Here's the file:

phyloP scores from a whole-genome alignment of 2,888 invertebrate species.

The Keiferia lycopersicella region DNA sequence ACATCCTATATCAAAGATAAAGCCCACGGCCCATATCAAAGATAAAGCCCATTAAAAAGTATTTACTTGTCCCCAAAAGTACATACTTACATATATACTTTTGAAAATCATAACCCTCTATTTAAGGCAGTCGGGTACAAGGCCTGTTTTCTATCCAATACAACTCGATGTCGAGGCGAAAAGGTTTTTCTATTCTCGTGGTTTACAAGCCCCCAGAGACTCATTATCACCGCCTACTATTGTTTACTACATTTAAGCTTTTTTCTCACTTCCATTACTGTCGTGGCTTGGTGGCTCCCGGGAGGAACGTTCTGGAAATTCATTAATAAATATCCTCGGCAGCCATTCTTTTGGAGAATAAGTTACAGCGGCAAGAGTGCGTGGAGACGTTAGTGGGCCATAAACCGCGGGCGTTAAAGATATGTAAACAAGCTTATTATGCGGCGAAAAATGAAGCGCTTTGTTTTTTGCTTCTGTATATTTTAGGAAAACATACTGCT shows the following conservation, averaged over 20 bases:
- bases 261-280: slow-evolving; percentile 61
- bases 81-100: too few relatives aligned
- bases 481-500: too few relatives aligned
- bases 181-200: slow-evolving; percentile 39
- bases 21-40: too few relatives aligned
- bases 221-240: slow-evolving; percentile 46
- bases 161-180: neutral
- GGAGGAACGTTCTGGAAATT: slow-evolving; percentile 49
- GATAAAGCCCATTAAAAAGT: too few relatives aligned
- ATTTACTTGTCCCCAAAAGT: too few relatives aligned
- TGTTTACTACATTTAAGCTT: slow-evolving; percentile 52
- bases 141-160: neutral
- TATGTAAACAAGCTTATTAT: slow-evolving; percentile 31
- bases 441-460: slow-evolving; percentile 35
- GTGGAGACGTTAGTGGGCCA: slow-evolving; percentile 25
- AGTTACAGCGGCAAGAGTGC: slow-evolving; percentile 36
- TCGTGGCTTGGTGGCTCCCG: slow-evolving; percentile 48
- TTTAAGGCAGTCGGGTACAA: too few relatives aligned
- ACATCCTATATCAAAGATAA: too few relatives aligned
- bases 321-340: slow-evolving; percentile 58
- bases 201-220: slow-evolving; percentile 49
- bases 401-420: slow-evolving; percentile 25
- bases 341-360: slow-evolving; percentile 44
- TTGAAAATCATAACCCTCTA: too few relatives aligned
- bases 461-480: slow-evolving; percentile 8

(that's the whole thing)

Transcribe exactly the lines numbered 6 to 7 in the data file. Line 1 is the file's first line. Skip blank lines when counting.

- bases 181-200: slow-evolving; percentile 39
- bases 21-40: too few relatives aligned